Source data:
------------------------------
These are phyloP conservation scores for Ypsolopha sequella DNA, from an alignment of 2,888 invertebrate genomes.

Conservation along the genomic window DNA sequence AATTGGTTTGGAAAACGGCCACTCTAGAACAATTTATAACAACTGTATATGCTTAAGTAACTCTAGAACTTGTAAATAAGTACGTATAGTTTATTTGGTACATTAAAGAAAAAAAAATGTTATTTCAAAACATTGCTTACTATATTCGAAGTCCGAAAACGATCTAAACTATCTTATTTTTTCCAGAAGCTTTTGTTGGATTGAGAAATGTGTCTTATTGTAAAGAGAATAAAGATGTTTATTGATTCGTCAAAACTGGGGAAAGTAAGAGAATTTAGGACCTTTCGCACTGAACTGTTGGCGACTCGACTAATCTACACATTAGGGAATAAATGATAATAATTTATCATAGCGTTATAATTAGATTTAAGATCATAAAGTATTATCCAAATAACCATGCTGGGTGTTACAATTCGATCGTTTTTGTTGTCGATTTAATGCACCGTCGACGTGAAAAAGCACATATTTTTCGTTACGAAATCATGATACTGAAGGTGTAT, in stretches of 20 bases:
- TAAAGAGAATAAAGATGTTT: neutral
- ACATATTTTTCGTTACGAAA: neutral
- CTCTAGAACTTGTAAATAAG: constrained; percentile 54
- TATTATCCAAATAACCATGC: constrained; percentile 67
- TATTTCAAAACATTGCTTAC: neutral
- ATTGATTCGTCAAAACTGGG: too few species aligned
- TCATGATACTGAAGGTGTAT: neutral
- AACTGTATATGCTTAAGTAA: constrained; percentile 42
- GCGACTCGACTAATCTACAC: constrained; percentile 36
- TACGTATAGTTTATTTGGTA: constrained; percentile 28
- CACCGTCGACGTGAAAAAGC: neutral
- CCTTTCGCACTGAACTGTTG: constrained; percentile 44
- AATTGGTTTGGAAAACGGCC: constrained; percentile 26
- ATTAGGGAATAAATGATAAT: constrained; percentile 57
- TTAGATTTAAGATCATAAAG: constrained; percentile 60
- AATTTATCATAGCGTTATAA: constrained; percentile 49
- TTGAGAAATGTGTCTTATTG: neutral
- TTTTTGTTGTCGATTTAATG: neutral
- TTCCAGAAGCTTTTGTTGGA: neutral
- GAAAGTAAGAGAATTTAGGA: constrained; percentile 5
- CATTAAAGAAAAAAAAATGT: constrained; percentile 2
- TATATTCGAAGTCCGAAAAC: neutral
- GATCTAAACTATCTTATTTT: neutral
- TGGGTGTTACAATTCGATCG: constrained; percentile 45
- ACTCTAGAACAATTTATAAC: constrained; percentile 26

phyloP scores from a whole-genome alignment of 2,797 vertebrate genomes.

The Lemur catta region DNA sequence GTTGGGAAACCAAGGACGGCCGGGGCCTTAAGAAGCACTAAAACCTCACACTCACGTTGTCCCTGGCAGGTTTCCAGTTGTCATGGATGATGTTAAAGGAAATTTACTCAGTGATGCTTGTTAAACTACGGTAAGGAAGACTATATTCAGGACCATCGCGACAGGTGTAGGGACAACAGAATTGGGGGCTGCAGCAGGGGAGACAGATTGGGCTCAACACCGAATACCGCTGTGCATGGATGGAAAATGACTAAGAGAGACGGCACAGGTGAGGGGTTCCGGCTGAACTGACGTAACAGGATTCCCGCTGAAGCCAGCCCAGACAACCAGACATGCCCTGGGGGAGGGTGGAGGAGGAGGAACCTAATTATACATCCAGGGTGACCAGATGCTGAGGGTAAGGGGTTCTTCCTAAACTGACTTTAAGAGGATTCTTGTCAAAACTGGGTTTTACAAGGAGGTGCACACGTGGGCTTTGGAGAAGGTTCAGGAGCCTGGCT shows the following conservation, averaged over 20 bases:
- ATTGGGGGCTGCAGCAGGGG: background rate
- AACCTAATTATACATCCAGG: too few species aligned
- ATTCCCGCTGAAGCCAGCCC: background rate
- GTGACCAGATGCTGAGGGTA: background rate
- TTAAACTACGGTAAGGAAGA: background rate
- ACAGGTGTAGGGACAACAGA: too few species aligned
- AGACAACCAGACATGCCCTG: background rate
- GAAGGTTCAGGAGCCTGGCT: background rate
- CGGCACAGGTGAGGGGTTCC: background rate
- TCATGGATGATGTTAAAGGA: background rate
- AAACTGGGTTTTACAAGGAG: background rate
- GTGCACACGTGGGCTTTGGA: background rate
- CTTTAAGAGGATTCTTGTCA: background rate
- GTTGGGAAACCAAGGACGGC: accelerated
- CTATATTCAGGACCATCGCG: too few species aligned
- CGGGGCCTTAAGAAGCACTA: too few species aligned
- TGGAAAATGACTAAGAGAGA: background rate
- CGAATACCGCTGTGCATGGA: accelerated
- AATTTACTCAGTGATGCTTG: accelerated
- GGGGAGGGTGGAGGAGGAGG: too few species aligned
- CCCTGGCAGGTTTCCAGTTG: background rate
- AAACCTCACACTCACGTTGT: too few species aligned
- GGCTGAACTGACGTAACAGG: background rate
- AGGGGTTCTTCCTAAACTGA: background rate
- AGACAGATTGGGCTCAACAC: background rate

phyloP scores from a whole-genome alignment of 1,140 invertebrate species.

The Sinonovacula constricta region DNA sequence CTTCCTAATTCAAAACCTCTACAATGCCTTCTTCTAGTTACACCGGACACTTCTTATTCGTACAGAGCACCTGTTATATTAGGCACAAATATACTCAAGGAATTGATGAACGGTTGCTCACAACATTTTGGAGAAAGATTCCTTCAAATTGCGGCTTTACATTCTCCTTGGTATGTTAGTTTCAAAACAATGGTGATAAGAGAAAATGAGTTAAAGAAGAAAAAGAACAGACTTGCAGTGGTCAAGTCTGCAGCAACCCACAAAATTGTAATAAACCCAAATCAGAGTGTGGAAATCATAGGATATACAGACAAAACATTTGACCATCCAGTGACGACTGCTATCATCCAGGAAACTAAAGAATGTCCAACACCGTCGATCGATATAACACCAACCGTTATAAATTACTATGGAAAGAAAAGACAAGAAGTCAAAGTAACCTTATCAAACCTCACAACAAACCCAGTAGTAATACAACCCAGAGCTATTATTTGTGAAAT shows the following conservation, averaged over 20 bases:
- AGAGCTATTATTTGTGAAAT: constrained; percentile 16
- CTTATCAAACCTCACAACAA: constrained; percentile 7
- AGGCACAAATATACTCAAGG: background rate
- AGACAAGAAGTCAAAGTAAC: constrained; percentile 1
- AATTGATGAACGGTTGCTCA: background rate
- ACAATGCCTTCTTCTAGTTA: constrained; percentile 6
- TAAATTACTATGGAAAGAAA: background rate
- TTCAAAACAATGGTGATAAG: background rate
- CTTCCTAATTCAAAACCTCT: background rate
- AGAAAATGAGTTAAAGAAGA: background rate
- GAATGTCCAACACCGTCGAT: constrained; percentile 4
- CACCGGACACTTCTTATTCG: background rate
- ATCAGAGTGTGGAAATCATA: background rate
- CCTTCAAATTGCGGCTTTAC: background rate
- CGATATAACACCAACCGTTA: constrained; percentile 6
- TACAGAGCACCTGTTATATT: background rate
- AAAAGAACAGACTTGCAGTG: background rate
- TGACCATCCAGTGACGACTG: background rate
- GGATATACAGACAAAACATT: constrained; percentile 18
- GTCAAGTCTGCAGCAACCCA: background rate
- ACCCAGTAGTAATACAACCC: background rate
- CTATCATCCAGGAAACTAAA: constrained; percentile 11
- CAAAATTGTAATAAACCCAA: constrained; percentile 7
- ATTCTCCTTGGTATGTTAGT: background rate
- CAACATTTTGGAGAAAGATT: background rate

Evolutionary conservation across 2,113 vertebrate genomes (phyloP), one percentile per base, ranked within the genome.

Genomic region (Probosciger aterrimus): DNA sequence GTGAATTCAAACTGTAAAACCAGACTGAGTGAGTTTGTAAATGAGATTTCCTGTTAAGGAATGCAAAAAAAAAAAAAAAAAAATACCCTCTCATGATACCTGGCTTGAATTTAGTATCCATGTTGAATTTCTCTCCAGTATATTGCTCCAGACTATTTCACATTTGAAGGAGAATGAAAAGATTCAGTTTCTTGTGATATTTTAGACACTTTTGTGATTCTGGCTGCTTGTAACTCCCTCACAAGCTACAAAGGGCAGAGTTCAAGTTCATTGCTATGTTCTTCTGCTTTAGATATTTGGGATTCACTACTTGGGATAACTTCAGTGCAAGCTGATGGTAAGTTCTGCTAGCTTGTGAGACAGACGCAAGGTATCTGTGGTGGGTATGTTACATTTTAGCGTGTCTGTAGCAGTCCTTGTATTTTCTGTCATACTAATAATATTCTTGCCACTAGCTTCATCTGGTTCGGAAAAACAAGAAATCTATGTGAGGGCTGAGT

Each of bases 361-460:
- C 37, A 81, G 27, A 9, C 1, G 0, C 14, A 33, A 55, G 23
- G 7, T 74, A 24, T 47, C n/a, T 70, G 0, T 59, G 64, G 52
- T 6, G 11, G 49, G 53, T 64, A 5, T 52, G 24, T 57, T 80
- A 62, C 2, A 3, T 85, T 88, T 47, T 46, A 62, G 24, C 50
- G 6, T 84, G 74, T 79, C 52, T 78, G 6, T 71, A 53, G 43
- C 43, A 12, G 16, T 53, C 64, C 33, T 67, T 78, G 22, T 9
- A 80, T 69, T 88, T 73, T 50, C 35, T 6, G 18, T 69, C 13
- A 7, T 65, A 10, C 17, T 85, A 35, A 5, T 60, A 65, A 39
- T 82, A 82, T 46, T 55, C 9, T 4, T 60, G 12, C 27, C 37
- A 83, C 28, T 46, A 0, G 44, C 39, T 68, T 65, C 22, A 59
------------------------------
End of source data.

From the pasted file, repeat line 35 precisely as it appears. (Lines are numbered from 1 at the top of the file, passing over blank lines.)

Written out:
- ACAGGTGTAGGGACAACAGA: too few species aligned